On 10th October 2004, Michael Schumacher won the Japanese Grand Prix.
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On 10th October 2004, Michael Schumacher won the Japanese Grand Prix. Having already got the title in the bag in the summer, Michael had witnessed his team-mate take two consecutive wins in Monza and Shanghai. While Rubens’ Italian win had gone down well, the one in China had been harder to digest for the German multi-champion, mainly because Michael had not been on his usual form, especially in qualifying. So there was a great need for redemption and the round at Suzuka would fit the bill, it being a circuit where the talents of the seven times world champion shone even brighter than usual.
Schumacher arrived in Japan keen to show that the title had not sated his desire and he certainly did just that. Because of the arrival of the Ma-On typhoon, the circuit was shut down on Saturday and qualifying took place on Sunday morning. Michael was imperious, beating his brother Ralf to pole by almost half a second. A few hours later, his dominance was repeated, with the Ferrari man leading for all 53 laps. Only right at the end did Michael slow down a bit, allowing those behind to eventually close to within 30 seconds.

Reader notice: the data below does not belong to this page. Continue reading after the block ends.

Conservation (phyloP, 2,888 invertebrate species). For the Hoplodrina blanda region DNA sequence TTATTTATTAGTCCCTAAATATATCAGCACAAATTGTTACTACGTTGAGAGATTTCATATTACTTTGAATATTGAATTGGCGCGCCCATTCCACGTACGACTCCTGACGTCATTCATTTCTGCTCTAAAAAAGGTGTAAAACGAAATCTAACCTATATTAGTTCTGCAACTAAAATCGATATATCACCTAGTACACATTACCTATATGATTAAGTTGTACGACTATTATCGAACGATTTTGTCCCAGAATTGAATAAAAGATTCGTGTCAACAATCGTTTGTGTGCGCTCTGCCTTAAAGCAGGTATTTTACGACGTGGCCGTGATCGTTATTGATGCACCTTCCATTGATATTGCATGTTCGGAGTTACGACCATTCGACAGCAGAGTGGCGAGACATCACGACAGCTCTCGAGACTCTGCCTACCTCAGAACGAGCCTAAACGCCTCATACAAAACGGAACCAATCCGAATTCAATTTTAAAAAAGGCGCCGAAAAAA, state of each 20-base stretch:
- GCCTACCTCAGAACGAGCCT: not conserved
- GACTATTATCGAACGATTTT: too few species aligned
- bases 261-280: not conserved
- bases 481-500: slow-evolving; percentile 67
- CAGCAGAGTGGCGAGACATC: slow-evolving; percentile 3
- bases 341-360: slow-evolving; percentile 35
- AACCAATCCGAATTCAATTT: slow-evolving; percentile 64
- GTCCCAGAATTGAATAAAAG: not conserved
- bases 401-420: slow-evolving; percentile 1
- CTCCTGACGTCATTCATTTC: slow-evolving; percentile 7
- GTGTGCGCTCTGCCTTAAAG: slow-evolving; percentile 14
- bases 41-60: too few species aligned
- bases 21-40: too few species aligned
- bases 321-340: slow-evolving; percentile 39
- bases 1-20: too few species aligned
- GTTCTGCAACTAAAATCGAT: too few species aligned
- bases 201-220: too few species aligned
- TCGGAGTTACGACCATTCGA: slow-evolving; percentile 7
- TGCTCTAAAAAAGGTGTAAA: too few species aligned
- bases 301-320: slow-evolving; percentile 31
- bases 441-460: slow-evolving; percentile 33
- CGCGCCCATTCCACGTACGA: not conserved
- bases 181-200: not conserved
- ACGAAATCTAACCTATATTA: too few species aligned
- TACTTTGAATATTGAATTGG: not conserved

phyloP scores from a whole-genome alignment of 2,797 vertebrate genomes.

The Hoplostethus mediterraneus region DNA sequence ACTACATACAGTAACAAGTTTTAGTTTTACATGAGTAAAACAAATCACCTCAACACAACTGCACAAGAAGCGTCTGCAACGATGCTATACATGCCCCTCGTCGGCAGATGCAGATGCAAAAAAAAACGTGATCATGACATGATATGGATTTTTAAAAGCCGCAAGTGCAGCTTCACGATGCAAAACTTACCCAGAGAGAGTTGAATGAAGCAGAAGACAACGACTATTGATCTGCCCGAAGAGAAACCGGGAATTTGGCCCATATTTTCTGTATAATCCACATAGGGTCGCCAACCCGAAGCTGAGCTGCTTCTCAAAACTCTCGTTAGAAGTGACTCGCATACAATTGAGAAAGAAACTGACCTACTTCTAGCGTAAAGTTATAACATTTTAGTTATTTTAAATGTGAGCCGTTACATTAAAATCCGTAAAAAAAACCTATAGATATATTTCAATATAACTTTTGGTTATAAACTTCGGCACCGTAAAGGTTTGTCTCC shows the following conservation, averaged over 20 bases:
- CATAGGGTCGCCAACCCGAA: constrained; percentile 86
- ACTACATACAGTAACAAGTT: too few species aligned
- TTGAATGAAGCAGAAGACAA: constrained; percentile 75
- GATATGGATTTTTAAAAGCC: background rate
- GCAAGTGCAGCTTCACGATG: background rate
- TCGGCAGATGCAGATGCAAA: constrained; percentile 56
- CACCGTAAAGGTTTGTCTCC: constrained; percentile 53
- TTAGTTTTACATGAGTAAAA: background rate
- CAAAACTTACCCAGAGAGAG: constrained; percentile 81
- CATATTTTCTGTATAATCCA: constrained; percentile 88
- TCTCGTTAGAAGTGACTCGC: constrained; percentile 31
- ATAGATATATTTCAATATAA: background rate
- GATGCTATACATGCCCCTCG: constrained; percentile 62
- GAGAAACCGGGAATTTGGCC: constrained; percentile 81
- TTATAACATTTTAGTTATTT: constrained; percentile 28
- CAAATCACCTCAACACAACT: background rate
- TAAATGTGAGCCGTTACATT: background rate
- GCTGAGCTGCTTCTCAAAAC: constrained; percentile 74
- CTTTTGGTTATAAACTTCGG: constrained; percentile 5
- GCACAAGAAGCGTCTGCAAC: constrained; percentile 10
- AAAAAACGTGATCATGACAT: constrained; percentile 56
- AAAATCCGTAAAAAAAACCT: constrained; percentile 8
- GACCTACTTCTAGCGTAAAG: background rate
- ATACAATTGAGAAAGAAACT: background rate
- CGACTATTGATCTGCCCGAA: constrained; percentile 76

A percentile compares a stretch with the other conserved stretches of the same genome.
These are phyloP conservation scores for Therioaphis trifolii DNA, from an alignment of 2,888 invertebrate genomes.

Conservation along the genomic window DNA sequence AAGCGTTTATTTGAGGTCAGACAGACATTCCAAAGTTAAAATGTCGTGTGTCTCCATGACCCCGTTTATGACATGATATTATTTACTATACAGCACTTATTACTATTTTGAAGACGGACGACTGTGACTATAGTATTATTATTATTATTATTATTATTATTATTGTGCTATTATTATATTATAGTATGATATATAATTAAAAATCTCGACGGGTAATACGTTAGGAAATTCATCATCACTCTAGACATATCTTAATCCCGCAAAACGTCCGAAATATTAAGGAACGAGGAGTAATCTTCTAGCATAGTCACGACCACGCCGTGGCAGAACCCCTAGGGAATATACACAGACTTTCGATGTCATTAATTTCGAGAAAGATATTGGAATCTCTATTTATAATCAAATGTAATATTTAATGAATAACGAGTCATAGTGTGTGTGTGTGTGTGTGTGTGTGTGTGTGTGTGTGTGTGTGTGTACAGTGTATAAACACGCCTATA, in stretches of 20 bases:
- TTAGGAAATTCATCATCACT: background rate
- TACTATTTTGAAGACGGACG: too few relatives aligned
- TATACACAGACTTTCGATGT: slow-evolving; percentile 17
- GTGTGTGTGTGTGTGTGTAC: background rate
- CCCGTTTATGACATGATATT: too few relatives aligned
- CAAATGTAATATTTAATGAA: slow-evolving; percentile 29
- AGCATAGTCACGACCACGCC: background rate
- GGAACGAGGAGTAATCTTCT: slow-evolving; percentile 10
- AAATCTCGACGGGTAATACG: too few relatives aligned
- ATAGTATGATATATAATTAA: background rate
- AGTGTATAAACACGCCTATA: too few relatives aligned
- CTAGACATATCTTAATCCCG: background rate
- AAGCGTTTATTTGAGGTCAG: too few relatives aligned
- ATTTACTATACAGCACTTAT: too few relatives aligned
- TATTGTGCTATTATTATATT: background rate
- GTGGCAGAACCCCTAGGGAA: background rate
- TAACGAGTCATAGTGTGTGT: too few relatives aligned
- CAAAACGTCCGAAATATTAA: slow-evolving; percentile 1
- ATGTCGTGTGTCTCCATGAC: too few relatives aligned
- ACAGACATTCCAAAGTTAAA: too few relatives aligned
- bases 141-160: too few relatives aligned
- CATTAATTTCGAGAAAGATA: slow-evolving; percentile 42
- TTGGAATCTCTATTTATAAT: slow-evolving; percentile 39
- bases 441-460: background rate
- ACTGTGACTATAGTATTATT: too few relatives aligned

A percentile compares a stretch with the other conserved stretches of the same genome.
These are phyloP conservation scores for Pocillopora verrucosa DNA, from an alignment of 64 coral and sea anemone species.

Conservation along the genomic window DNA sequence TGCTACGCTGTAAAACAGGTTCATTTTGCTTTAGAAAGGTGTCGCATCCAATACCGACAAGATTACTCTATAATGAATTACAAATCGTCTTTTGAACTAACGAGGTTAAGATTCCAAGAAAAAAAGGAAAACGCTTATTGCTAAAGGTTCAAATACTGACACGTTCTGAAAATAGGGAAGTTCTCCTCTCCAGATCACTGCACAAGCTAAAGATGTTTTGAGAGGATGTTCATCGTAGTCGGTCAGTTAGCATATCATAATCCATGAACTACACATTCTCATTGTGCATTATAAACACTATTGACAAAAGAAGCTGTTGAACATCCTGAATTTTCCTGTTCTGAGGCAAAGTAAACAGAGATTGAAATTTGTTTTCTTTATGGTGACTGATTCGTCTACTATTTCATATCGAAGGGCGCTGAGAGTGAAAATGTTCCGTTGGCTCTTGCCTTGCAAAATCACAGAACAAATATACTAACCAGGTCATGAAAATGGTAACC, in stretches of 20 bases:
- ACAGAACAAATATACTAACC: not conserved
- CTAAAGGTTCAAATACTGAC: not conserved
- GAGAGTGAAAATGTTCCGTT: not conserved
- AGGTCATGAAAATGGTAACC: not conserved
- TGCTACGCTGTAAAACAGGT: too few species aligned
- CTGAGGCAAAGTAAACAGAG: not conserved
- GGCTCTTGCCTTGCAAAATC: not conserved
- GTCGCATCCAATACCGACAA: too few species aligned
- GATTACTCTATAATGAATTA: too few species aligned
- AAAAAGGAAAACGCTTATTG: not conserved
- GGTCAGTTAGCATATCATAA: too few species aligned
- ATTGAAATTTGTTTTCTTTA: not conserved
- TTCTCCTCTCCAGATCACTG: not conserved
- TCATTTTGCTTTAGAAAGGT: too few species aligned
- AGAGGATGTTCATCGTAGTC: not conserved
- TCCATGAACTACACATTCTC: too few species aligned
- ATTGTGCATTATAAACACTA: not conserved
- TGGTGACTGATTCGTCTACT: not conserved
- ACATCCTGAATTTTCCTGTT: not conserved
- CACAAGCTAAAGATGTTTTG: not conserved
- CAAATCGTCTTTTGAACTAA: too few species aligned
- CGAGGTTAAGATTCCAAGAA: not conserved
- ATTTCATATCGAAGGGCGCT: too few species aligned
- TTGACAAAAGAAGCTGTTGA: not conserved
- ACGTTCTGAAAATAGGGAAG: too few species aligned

“It’s been a historic day,” said Michael after the race. “Pole and the win on the same day, it was definitely exciting, but I have to say that I prefer the normal format for the weekend, in that the pressure was very high on the engineers and the mechanics! We wanted to do well here to thank Bridgestone for the huge efforts they have made for us. And also my poor result in Shanghai, allowed me to do the prequalifying run at a time when the track was improving. We knew we could run at a good pace in the race, but after the start, I had Ralf in my mirrors for longer than I had expected: clearly he was not giving up. Because we didn’t run yesterday, it was difficult to work out the best choices in terms of the strategy and, before the start, I was a bit concerned. But in the end, everything went well and I had a completely trouble free race.”